This goes for any tournament game of any kind really — preseason or post — but is only possible in the NIT since games are played on home courts. This is the Clemson Rule after the silly Tigers rushed the floor after an NIT win a few years ago. 

 

Court storming is a generally a fun and harmless expression of joy. So let’s not dilute the fun by rushing the floor every time we want. We are better than that, aren't we?

 

If your favorite teams ends a long — like more than a decade long — losing streak against an archrival or pulls a monumental upset over a top 10 opponent or clinches a championship of some kind, then rushing the floor to celebrate is perfectly acceptable.

 

Otherwise, act like you’ve been there before.

Teaser:
Court Storming Issue Resolved: College Basketball Rules to Follow
Post date: Wednesday, February 25, 2015 - 13:37
Path: /college-football/ranking-pac-12s-football-rosters-2015
Body:

Recruiting rankings matter.

 

They are not a guarantee of future success but they are the foundation every national championship has been built upon. It takes great coaching, development and luck to win a title, but having better players is the only way to start.

 

In fact, the data backing up the value of recruiting rankings is impenetrable. For example, look at last year’s rosters. According to the rankings, three of the four best rosters in America belonged to Alabama, Florida State and Ohio State.

 

These rankings do not take into account attrition but that should be a constant for all teams and conferences equally. So strictly based on recruiting evaluations from 247Sports, here is how the rosters in the Pac-12 rank.

 

  '15'14'13'12'11RankW/LConf.
1.21112937.436-1624-12
2.162119131216.248-731-5
3.12197194520.435-1923-13
4.24135172223.442-1228-8
5.263718232425.631-2219-17
6.354839341534.216-339-27
7.202340356536.634-1923-13
8.423144414841.230-2217-19
9.446347374046.227-2314-22
10.636145444351.224-2615-21
11.466554586758.016-339-27
12.687668396463.010-394-32

 

USC surging

Steve Sarkisian landed the No. 2 class in the nation in his first full recruiting cycle at USC, and, enters 2015 with the No. 5-ranked roster in the nation. With scholarship numbers higher than they’ve been since NCAA sanctions, USC will enter Sark’s second season on the field with the best collection of players in the Pac-12. For all of Lane Kiffin’s weaknesses, luring talent to Los Angeles wasn’t one of them. Look for Cody Kessler and Coach Sark to make a strong run at a South Division crown.

 

Tier two talent

Oregon, UCLA, Stanford and Washington form the second tier of talent behind USC and ahead of everyone else. Those four teams rank between 15th and 23rd nationally in terms of talent heading into 2015 and have been four of the best teams in the league over the last four seasons. The Ducks have a slight edge here as the most talented team in the North and the most successful on the field, but the Bruins, Cardinal and Huskies aren’t too far behind. Pop in a tape of January's national championship game to see the difference between "tier one" and "tier two" talent.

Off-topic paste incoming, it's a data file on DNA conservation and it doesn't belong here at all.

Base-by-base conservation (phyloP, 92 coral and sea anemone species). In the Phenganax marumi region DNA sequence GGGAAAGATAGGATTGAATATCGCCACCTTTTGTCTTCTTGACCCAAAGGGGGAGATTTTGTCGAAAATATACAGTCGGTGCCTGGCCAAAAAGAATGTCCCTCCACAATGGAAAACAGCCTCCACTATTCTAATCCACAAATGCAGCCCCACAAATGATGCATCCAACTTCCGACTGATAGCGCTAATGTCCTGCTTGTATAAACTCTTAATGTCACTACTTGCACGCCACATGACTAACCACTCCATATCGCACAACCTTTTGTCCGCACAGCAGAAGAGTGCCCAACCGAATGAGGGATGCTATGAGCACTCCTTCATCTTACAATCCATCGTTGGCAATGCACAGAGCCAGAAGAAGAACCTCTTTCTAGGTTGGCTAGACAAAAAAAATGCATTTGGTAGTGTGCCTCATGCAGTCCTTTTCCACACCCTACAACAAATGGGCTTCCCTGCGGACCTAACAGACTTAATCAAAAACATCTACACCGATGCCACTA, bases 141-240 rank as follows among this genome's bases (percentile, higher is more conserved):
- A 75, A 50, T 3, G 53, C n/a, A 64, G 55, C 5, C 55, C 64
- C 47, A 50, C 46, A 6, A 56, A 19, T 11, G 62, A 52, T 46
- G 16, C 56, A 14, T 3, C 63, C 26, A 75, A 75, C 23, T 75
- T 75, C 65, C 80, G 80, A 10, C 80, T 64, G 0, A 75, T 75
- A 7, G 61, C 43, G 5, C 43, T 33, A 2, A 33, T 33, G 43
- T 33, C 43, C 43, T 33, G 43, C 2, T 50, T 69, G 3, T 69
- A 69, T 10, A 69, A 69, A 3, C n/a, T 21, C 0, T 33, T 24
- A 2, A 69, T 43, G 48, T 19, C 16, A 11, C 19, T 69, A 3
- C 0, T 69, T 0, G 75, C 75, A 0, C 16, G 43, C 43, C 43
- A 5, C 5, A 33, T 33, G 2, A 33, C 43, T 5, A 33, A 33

Tight Wad turnaround

Sonny Dykes showed marked improvement in his second season in Berkeley, taking Cal from one win to five. With a roster ranked in the top half of the league (sixth), the Golden Bears could continue to improve under Dykes. Granted, the Bears aren’t on the same tier as Oregon, UCLA, Stanford or Washington, but California heads up the third tier of talent in the Pac-12.

 

The Grand Canyon State

Much like the state of Mississippi in the SEC, both Arizona schools will enter the season in the bottom half of the league in terms of talent but with high expectations. Both Todd Graham and Rich Rodriguez have proven to be miracle workers on the field. Arizona State has won 23 Pac-12 games in the last four years but is 19-8 since Graham took over three years ago. In fact, ASU is one of only three teams in the league have won at least 10 games in each of the last two seasons (Oregon, UCLA). RichRod is coming off of a division crown with a young roster and a proven system for success despite the perceived lack of talent.

 

Stay the course

Kyle Whittingham has done as good a job as should be expected from a coach elevating a program from the Mountain West to the Pac-12. His 14-22 mark in Pac-12 play isn’t near the 73 percent clip he won at in the Mountain West (35-13). But the Utes went from one of the top two rosters in their conference to ninth-best entering 2015 and still managed to win nine games last year. Kudos are well-deserved.

 

Careful what you wish for

Gary Andersen left a top-tier job for a job with major obstacles when he departed Wisconsin for Oregon State. It might fit his personality better, he might like the region better and his family may be happier. But it’s much tougher to win in Corvallis than in Madison. The North Division is stacked with talent (and coaching) and Andersen enters his first season at OSU with a new quarterback, a team that has won just six of its last 18 Pac-12 games and the 10th-best roster in the 12-team league.